Sean Brennan argues for ‘Day of Atonement’ in addressing the past

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Denis Bradley and Robin Eames

Denis Bradley and Robin Eames

 

As the shock waves of the Attorney General’s remarks, on dealing with the past, resonate around the collective psyche it becomes ever clearer the road to peace is wracked with ruination for those tasked to use the past to make moral and ethical sense of the present.

While there is much to dispute in the Attorney General’s remarks, his timing, and lack of consultation, a searing truth has emerged that a de facto amnesty exists for the victors, their political elites and selected soldiers from all military and paramilitary formations who were actively involved in making victims of us all.

This de facto amnesty is now an open truth everyone must face, acknowledge, and with which everyone must come to terms.

How people learn to live with this knowledge, in understanding that in all probability the leading victimizers and perpetrators will escape judicial accountability and many victims and survivors will have to live without restitution or resolution, is the problem that now needs everyone’s attention

To abjure from this reality only inflicts more pain, more anguish, more false hope, on the victims and survivors.

In all probability there is no solution to this problem and individuals, families, communities and governments, will have to accept this fact as well.

Yet within this conundrum a core challenge remains, of how we bind these factual wounds, of a wicked past that cannot be undone, to heal a painful present that shapes a peaceful future?

As the rule of law prohibits a general amnesty and the demands of survivors prevent serious discussions of one, the task we all now face is how can we construct a context in which the truth can emerge in a way that does not build false hope for the victims and survivors.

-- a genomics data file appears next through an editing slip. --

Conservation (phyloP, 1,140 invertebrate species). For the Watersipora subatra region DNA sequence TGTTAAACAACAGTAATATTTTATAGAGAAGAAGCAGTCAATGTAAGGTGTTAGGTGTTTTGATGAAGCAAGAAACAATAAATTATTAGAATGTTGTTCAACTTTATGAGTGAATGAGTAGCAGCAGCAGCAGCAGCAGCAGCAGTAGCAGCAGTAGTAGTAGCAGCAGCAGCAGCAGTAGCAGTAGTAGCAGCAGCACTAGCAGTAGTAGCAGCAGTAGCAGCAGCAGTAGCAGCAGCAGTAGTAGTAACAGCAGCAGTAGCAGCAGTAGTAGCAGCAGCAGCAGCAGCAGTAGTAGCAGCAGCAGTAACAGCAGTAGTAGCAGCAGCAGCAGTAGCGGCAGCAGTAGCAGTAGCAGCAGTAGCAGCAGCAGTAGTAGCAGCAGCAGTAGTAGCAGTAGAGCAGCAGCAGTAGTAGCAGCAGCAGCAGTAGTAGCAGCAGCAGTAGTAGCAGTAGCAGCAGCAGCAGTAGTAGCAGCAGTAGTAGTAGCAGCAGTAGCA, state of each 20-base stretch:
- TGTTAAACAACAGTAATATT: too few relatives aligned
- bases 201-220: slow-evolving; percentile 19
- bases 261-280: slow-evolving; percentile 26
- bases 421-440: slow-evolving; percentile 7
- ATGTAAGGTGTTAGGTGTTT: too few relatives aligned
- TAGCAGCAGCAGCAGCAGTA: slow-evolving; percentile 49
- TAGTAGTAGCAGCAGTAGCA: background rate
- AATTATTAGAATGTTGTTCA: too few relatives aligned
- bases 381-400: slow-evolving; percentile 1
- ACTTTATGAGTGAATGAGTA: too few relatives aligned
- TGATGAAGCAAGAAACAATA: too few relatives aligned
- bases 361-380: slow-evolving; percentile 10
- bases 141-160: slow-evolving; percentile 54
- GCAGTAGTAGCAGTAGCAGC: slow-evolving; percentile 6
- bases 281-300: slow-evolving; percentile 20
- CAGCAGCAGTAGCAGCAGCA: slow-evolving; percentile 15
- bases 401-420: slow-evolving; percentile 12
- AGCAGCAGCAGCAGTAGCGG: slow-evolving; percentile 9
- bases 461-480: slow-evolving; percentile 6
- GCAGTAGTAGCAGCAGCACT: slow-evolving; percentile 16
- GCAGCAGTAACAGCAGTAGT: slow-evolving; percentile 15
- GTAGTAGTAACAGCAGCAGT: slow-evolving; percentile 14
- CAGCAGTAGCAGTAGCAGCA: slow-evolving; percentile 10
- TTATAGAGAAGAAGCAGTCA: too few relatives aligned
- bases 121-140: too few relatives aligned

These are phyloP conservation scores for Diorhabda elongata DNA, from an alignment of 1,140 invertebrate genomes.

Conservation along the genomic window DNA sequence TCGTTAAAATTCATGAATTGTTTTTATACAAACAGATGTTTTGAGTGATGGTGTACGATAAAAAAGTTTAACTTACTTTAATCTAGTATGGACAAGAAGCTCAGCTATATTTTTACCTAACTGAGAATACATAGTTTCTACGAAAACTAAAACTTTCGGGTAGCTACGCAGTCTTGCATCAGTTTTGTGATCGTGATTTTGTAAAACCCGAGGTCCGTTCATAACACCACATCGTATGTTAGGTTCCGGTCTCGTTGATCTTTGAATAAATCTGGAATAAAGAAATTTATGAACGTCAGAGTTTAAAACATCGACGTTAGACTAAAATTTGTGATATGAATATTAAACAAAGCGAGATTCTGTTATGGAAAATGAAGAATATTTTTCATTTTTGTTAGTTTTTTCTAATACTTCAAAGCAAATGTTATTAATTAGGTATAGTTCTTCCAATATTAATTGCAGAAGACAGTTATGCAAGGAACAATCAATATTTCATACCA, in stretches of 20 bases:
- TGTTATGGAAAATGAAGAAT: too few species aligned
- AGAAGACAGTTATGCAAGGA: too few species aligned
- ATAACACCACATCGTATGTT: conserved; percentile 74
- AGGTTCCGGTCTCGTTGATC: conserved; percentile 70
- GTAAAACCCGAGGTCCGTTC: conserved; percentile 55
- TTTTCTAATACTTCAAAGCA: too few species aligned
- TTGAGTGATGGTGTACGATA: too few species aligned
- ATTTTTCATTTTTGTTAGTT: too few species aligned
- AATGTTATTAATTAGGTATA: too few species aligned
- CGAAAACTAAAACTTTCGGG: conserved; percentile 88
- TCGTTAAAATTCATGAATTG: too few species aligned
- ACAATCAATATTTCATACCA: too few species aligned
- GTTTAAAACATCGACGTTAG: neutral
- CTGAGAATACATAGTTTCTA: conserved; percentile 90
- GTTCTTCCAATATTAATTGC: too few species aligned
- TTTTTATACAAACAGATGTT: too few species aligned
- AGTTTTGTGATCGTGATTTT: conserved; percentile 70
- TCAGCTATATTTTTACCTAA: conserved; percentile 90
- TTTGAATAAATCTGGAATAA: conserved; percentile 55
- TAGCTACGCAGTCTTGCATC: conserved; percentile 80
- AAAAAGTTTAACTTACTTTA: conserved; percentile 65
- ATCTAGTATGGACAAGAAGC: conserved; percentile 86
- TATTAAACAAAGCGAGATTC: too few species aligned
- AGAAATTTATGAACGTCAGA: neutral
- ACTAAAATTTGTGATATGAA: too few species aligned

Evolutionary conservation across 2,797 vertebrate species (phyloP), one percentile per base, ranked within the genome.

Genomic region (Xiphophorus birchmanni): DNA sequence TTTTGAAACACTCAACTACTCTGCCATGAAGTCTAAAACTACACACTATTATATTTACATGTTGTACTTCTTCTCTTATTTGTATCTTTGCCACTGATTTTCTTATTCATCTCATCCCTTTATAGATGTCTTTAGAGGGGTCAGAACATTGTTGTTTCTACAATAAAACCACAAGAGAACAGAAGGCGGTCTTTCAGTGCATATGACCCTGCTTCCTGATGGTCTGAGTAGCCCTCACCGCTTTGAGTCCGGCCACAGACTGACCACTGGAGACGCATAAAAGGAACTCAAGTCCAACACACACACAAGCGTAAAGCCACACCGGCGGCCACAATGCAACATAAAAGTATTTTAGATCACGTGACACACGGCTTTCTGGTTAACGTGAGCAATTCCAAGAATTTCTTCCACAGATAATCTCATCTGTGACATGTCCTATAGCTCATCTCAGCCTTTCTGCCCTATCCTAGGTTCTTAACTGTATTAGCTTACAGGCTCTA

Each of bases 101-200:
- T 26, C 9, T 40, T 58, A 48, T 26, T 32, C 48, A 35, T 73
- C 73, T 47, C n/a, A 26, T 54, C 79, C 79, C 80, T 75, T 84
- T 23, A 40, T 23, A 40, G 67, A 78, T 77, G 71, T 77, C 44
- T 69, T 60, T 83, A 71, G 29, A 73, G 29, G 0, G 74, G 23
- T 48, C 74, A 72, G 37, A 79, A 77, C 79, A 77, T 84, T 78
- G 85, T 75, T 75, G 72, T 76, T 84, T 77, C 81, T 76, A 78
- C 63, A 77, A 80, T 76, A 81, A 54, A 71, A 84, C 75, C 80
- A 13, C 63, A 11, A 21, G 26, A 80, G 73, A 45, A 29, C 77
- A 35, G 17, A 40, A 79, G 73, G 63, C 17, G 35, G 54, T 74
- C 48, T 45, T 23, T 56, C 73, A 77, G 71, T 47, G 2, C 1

To all intents and purposes the route map prescribed by the UN, in its Agenda for Peace, to move a post-ceasefire society towards a post-conflict state has been corrupted by our political elites.

In the absence of this route map we now need new light to guide us all towards a more truthful and realizable post-conflict society.

How this society is led beyond the false hope of a limited truth commission is still un-decided, still clouded in confusion, still a far off dream that only our deep imagination can yet envisage to reach.

Until we can find a way to heal the hurt of our victims and survivors we somehow need to begin a conversation, where point scoring is held in contempt, to move beyond the banality of political elitism, and find a way to touch the hearts and souls of those most in need of healing and reconciliation.

 

 

Such a conversation may emerge from the creation of a Day of Atonement, where collective guilt can become transformed, transitioned and transacted, for a collective peace.

On such a day we can ruminate on how we learn to respect our victims truth, support our survivors needs and shape a society that constructively cradles our painful past within a pervasive peace – a peace where the poor, the marginalised, the disadvantaged and terrorized are treated with a sense of human dignity, a sense of human being, a sense of human worth, that justifies our willingness to forgive us our trespasses as we forgive those who trespass against us.